Oceguera calls for transparency reforms, including putting Nevada’s checkbook online

Victor Joecks

Assembly Majority Leader John Oceguera (the presumed speaker if the D’s maintain control of the Assembly) called for a couple of important transparency reforms Wednesday.

In addition to the bill requiring a cooling off period, Oceguera said he and other legislators are preparing a bill to put the state of Nevada’s checkbook online so citizens can see how every dollar is spent and another bill to require all candidates for public office to report all their contributions within 72 hours of receipt. Names of donors and the amounts they contributed would be required in the reports.

Hmmm, that first reform sounds familiar. From TransparentNevada’s Candidate Survey:

Question #1: Do you support putting an itemized accounting of all state spending (a.k.a. Nevada’s checkbook) online in a searchable format, as states such as Missouri and Texas have done?

How much of a common-sense reform is putting a government agency’s checkbook online? The bill that put the federal checkbook online was sponsored by conservative Sen. Tom Coburn, then-Sen. Barack Obama and Obama’s future presidential opponent, Sen. John McCain.

It’s such a popular reform that, as I’ve detailed before, it doesn’t get opposed publicly – it just never seems to happen. Right now the Department of Administration has the information available to create this site and the authorization from an executive order by Gov. Gibbons to create this site, but it’s lacking about $250,000 to put the information online.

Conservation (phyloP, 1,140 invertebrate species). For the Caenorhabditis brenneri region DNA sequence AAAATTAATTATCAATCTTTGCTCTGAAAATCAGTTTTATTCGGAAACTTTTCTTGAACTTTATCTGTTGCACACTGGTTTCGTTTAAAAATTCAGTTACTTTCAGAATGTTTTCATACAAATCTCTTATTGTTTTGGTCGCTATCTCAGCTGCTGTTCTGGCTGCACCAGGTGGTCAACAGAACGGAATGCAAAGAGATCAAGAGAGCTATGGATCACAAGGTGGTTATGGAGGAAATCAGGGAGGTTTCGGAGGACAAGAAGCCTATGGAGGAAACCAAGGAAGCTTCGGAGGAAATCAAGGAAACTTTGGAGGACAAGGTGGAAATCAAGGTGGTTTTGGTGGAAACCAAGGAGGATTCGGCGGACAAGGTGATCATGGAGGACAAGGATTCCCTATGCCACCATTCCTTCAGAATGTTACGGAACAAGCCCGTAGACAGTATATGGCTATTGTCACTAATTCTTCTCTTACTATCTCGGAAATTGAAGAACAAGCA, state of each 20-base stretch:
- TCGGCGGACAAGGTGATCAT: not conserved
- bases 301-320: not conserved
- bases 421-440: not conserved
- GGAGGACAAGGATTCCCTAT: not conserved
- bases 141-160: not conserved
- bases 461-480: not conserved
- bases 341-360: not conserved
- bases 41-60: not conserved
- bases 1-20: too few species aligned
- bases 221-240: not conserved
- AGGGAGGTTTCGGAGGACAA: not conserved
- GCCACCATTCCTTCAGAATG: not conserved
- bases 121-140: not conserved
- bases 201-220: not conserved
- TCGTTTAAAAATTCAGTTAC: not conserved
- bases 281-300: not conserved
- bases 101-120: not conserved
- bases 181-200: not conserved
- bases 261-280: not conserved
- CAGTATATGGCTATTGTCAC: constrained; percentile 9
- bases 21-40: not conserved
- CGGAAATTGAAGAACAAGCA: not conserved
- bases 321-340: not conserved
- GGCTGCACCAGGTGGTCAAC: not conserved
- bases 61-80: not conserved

The good news is that if Oceguera is serious about enacting this reform (note Ralston’s take),
he doesn’t even have to wait for the next legislative session. The Interim Finance Committee, which by chance meets tomorrow (although it’s probably too late to submit it as an agenda item for this meeting), has an extra $401,000 in contingency funds. It had previously allocated $500,000 to pay for a tax study, but it only ended up paying $99,000 for a spending wish list.

Anyway, the news that Oceguera supports putting Nevada’s checkbook online should be welcomed by taxpayers, and it also highlights why candidates, if they haven’t already, should fill out TransparentNevada’s transparency questionnaire (more than 60 candidates already have, and you can see their answers here).

Citizens deserve to know where candidates for Nevada’s legislative and constitutional offices stand on various transparency issues. For instance, Oceguera has yet to complete his survey. Candidates should return their questionnaires ASAP, and citizens should ask candidates to fill out the survey and should insist that candidates reveal where they stand on issues relating to government transparency.

Until then, I’ll keep an eye on the list of bill draft requests for Oceguera’s transparency bills.